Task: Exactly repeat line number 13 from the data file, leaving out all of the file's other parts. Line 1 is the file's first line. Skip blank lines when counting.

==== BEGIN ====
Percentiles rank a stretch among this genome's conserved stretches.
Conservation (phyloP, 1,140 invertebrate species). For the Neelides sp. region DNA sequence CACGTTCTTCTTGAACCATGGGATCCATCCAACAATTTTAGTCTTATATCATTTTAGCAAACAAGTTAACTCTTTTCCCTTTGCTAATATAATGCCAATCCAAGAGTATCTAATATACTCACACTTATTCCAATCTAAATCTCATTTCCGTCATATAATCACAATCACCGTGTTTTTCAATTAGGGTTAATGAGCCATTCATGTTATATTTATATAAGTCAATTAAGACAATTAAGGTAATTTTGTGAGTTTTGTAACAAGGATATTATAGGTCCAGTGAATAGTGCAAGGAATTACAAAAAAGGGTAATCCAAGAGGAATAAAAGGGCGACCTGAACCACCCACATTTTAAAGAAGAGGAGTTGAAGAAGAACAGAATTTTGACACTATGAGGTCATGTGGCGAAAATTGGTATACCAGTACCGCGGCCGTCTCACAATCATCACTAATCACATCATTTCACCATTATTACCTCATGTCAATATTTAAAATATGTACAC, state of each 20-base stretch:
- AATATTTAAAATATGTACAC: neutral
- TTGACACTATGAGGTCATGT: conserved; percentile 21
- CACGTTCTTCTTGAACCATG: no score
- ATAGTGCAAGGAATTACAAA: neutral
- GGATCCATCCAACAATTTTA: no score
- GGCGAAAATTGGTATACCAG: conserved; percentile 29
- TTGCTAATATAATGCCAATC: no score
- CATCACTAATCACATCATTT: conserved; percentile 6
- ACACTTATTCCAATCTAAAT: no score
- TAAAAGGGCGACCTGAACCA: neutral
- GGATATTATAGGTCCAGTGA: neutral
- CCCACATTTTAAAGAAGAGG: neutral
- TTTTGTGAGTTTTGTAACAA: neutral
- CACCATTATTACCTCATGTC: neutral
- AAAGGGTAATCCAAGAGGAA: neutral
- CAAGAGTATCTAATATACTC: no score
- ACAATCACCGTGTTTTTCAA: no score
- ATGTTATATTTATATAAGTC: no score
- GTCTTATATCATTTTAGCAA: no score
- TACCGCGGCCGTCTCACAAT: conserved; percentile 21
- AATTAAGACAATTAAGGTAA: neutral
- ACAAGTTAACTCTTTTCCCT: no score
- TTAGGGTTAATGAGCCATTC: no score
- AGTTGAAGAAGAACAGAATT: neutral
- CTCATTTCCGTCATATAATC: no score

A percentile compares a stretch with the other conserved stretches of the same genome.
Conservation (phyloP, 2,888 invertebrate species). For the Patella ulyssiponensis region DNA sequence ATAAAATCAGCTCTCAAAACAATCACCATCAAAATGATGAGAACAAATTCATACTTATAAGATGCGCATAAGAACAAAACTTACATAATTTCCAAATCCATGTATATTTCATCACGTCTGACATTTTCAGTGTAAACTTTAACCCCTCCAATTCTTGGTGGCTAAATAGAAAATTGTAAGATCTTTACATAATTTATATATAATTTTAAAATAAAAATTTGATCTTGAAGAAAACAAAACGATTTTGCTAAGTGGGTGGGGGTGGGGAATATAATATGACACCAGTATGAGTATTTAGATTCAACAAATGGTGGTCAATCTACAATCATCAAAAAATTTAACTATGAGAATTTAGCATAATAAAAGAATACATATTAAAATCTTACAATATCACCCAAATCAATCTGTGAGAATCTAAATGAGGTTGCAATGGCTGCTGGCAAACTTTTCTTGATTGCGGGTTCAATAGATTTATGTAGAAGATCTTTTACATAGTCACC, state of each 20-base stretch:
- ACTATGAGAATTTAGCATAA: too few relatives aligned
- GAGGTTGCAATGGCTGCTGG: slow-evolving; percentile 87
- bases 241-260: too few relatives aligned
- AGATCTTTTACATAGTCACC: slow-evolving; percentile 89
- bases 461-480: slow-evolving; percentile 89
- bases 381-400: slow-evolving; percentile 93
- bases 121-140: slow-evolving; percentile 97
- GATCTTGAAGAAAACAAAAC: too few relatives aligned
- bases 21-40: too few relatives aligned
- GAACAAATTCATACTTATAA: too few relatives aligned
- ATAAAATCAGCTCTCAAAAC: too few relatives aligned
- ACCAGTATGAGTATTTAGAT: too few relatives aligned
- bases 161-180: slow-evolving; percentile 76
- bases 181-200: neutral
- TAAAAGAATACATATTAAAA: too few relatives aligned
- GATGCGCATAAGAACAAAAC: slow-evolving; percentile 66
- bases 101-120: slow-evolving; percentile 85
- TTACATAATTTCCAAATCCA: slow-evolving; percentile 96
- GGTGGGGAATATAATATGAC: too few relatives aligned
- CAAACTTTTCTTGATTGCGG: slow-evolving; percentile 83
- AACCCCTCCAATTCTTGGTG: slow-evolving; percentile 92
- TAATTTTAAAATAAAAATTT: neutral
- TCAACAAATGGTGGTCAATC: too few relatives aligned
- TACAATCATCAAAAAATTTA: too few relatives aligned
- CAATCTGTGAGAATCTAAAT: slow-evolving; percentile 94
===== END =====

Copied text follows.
- GGATATTATAGGTCCAGTGA: neutral